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Minerva Anestesiologica 2017 May;83(5):485-92

DOI: 10.23736/S0375-9393.17.11652-4


language: English

Accuracy of non-invasive hemoglobin monitoring by pulse CO-oximeter during liver transplantation

Gulay, ERDOGAN KAYHAN 1, Yusuf Z. COLAK 2, Mukadder SANLI 1, Muharrem UCAR 1, Huseyin I. TOPRAK 1, 2

1 Department of Anesthesiology and Reanimation, Faculty of Medicine, İnönü University, Malatya, Turkey; 2 Institute of Liver Transplantation, İnönü University, Malatya, Turkey


BACKGROUND: Hemoglobin level monitoring is essential during liver transplantation (LT) due to substantial blood loss. We evaluated the accuracy of non-invasive and continuous hemoglobin monitoring (SpHb) obtained by a transcutaneous spectrophotometry-based technology (Masimo Corporation, Irvine, CA) compared with conventional laboratory Hb measurement (HbL) during LT. Additionally, we made subgroup analyses for distinct surgical phases that have special features and hemodynamic problems and thus may affect the accuracy of SpHb.
METHODS: During LT, blood samples were obtained twice for each of the three phases of LT (pre-anhepatic, anhepatic, and neohepatic) and were analyzed by the central laboratory. The HbL measurements were compared with SpHb obtained at the time of the blood draws.
RESULTS: A total of 282 data pairs obtained from 53 patients were analyzed. The SpHb values ranged from 6.9 to 17.7 g/dL, and the HbL values ranged from 5.4 to 17.1 g/dL. The correlation coefficient between SpHb and HbL was 0.73 (P<0.001), and change in SpHb versus change in HbL was 0.76 (P<0.001). The sensitivity value determined using a 4-quadrant plot was 79%. The bias and precision of SpHb to HbL were 0.86±1.58 g/dL; the limits of agreement were -2.25 to 3.96 g/dL. The overall correlation between SpHb and HbL remained stable in different phases of surgical procedure.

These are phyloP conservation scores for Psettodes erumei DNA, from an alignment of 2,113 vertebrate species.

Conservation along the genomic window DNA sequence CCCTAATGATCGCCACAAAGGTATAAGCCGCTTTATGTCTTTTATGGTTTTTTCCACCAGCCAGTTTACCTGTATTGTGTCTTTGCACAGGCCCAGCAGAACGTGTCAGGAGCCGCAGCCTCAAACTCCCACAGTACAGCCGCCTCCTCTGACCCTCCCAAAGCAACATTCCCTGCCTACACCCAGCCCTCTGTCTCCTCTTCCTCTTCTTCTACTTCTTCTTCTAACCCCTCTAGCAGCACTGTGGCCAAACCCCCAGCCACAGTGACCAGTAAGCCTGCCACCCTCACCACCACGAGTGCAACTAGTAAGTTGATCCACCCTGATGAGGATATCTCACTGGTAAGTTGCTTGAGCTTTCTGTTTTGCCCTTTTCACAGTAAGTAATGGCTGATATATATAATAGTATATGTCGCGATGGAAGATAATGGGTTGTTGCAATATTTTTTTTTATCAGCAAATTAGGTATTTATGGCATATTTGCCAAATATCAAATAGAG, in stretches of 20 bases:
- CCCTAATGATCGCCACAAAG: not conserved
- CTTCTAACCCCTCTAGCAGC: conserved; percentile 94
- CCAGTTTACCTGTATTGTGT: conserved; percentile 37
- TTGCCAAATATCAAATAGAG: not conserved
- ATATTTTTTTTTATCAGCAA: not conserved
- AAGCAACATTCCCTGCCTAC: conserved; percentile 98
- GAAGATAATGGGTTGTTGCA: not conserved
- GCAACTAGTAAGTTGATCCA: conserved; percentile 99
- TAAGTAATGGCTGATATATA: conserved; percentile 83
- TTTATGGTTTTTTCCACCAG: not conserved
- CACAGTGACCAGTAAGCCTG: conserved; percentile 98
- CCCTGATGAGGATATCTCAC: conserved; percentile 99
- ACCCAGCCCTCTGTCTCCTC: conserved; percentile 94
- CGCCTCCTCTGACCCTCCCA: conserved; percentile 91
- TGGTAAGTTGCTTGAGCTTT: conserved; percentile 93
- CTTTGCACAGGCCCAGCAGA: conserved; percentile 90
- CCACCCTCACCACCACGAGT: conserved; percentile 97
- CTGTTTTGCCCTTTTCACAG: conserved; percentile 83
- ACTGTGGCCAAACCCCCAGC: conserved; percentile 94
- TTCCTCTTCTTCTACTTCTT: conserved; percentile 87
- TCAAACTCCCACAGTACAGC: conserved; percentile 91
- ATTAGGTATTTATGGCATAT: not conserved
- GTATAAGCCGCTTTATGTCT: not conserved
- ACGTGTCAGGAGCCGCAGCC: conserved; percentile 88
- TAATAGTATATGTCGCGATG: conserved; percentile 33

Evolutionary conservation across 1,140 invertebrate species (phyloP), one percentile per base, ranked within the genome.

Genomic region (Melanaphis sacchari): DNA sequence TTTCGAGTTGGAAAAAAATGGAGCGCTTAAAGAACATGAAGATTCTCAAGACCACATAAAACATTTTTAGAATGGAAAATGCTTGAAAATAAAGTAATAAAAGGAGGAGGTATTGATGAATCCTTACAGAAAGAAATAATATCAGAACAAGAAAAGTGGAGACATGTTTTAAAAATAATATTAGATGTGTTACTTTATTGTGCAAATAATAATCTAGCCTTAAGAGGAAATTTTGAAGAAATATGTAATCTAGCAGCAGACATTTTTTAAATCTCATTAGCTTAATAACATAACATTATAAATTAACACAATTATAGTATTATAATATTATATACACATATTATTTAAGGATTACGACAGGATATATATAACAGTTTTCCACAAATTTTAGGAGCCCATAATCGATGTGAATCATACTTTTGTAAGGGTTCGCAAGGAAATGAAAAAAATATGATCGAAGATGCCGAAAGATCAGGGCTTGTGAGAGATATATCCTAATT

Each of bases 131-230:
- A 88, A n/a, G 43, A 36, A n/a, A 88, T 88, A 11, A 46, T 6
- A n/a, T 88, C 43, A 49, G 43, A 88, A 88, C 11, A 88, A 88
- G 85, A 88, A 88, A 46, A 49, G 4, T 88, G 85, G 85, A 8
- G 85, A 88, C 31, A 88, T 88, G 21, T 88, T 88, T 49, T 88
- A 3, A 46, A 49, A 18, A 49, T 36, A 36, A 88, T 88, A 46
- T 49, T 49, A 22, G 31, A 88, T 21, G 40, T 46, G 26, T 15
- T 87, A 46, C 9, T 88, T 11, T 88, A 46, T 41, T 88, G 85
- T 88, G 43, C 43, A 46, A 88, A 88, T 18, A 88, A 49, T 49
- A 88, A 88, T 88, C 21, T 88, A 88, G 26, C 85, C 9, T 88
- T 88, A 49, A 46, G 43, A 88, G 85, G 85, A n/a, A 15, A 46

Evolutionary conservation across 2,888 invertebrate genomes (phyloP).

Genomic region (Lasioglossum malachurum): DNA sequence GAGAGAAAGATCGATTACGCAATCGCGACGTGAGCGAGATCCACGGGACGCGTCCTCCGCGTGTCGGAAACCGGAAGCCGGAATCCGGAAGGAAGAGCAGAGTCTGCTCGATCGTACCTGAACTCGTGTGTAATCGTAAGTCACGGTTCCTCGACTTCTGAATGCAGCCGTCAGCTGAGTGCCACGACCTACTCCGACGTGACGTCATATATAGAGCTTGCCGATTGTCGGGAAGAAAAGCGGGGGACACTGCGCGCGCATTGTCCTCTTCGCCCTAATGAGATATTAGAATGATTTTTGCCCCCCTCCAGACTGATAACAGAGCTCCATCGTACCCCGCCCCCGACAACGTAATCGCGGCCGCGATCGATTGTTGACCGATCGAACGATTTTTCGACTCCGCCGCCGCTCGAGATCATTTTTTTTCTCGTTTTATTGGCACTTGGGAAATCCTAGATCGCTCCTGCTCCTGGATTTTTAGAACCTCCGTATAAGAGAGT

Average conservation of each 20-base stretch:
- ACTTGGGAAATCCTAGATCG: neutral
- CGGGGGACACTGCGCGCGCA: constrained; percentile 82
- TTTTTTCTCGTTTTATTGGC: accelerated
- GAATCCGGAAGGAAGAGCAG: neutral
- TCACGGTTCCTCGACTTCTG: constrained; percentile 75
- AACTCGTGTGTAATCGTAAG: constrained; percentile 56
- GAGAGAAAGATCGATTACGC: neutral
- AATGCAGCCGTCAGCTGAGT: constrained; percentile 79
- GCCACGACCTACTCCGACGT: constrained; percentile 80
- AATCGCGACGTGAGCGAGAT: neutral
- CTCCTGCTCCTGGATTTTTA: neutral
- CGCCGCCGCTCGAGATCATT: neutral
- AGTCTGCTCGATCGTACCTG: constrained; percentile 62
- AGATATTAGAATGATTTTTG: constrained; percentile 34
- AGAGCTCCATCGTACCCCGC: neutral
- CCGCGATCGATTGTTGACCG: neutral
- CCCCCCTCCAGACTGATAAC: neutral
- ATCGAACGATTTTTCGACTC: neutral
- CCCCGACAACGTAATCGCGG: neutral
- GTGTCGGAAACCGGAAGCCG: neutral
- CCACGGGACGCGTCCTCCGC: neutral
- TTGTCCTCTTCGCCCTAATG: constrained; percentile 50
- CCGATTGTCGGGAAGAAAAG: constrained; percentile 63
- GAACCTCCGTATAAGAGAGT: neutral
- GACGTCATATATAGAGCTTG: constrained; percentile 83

CONCLUSIONS: SpHb was demonstrated to have a clinically acceptable accuracy of hemoglobin measurement in comparison with a standard laboratory device when used during LT. This technology can be useful as a trend monitor during all surgical phases of LT and can supplement HbL to optimize transfusion decisions or to detect occult bleeding.

KEY WORDS: Hemoglobins - Transcutaneous blood gas monitoring - Liver transplantation

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